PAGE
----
Other groups, which included pair of guys boxing each other for real between improvised jokes, were more hit and miss. Krasney herself finished the night with some interpretative dancing and a dig through her wallet to use her stored IDs and membership cards to generate storytelling. From the rehearsed, lived in nature of Swise's act to Krasney's avant-garde DIY, “Raw Nerve” ran the gamut of how to craft and tell stories for a live audience. I'm curious to see where they go tonight.

Monday, October 27, 2014

Anthropologie Wedding Fair at BHLDN



Long gone are the days of puffy-sleeved bridesmaid dresses and over-tulled wedding gowns.  With the modern bride in mind, BHLDN, a stylish bridal boutique, offers a wide variety of dresses and accessories.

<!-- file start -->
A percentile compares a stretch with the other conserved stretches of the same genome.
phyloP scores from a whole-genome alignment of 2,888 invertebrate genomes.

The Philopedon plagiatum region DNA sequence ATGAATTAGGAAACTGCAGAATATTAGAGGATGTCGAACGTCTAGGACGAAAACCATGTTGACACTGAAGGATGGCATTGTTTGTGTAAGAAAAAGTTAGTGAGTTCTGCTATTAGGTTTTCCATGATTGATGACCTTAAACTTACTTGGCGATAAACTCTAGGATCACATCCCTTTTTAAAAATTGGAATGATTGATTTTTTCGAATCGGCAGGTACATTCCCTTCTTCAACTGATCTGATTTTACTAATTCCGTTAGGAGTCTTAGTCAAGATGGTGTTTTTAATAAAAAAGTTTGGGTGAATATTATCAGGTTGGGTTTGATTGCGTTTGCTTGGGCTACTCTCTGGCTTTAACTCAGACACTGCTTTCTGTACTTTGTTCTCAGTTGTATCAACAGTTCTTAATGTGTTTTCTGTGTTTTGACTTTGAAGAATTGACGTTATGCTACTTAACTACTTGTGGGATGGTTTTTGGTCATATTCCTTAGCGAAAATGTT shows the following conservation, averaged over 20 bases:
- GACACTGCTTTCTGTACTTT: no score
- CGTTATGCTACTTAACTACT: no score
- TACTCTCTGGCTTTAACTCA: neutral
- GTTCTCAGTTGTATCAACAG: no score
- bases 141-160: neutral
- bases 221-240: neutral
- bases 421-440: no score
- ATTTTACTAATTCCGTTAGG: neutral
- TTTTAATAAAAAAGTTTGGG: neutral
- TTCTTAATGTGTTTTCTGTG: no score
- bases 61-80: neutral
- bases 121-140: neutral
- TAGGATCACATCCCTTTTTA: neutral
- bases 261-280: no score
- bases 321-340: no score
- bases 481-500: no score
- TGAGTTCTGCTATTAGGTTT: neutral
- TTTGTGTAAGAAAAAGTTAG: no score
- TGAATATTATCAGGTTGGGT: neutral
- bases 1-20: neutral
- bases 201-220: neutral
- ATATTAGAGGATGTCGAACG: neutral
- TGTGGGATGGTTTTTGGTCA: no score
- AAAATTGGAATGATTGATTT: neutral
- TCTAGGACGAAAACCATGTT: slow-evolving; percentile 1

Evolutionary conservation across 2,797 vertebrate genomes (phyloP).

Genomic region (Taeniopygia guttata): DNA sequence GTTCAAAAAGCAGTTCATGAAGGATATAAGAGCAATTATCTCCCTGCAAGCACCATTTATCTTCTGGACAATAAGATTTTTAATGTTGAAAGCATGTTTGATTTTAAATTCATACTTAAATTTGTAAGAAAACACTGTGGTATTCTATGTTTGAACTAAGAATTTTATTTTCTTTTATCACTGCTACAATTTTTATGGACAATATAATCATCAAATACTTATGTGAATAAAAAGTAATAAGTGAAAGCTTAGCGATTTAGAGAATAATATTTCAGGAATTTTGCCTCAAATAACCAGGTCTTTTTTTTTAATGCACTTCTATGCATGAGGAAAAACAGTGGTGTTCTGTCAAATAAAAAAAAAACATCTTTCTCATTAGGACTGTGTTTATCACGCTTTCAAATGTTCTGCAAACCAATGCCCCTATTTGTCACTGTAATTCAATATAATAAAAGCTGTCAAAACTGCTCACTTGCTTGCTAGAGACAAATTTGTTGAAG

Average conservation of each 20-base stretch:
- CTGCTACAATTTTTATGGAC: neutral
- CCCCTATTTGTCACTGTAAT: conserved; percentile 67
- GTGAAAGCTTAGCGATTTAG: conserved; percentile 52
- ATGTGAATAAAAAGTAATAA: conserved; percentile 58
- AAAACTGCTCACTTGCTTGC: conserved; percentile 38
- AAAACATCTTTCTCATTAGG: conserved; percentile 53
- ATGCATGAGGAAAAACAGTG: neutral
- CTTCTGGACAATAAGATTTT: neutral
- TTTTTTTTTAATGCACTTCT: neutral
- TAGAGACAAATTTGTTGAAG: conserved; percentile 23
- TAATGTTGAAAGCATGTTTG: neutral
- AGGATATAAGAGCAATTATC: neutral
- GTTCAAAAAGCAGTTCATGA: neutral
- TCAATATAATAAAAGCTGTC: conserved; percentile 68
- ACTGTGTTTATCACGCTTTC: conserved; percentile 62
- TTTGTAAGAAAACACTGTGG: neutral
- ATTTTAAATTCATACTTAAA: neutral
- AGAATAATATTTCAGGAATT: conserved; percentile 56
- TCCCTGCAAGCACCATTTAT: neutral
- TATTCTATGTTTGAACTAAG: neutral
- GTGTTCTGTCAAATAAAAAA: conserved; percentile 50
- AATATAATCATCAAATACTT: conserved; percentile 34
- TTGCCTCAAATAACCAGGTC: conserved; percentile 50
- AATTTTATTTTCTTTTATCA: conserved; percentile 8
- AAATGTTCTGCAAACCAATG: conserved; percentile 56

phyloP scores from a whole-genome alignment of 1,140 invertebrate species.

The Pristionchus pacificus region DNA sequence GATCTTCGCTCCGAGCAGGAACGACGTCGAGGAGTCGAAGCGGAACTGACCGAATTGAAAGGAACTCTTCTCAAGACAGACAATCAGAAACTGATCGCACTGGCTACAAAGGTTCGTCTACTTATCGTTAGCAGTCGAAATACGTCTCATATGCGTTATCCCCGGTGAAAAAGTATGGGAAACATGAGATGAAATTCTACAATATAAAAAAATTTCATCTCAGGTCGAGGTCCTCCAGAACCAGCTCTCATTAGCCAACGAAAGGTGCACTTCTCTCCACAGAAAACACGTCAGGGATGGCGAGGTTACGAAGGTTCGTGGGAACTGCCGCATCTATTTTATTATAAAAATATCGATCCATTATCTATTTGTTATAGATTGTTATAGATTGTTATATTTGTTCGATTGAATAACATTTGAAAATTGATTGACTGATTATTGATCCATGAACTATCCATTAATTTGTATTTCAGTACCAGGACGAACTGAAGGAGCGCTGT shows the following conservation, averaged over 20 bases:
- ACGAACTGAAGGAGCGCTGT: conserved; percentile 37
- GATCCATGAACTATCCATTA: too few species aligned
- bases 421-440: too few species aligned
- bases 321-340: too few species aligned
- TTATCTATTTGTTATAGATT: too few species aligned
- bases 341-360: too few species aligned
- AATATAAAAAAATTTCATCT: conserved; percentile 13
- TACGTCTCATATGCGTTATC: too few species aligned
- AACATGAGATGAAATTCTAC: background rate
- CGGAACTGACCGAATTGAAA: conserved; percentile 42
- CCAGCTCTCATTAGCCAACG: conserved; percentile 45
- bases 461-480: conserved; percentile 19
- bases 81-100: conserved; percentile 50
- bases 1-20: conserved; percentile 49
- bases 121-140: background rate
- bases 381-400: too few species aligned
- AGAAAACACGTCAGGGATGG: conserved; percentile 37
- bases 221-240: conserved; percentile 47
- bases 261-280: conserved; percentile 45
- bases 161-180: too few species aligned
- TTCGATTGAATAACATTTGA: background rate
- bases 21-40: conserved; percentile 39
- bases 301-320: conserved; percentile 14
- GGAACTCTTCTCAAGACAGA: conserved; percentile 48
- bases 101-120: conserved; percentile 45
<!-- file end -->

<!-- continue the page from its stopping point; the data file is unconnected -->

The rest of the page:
On October 8th, BHLDN partnered with Anthropologie for a Wedding Fair at their 8 East Walton Street location.  The event featured a collection of Chicago wedding vendors , including Magnolia Bakery, Magnificent Milestones, and Amy Jo Royall Photography.  

A delicious array of desserts and small bites were provided by Feast & Imbibe Events and Magnolia Bakery throughout the evening.  Champagne was served while a live DJ provided upbeat musics for a fun night. 


BHLDN Senior Store Manager, Faymi Winters shared a recap of the event with us, as well as her forecast for this seasons bridal trends!

Halfstack Magazine:  How did Anthropologie and BHLDN collaborate for this event?

Faymi Winters:  Anthropologie and BHLDN are brands under Urban Outfitters, Inc.  We wanted to partner for this event as a way to introduce Anthropologie's gift registry program to our customers and meet our newly engaged brides to be.

HS:  Can you tell us a little about what makes BHLDN unique?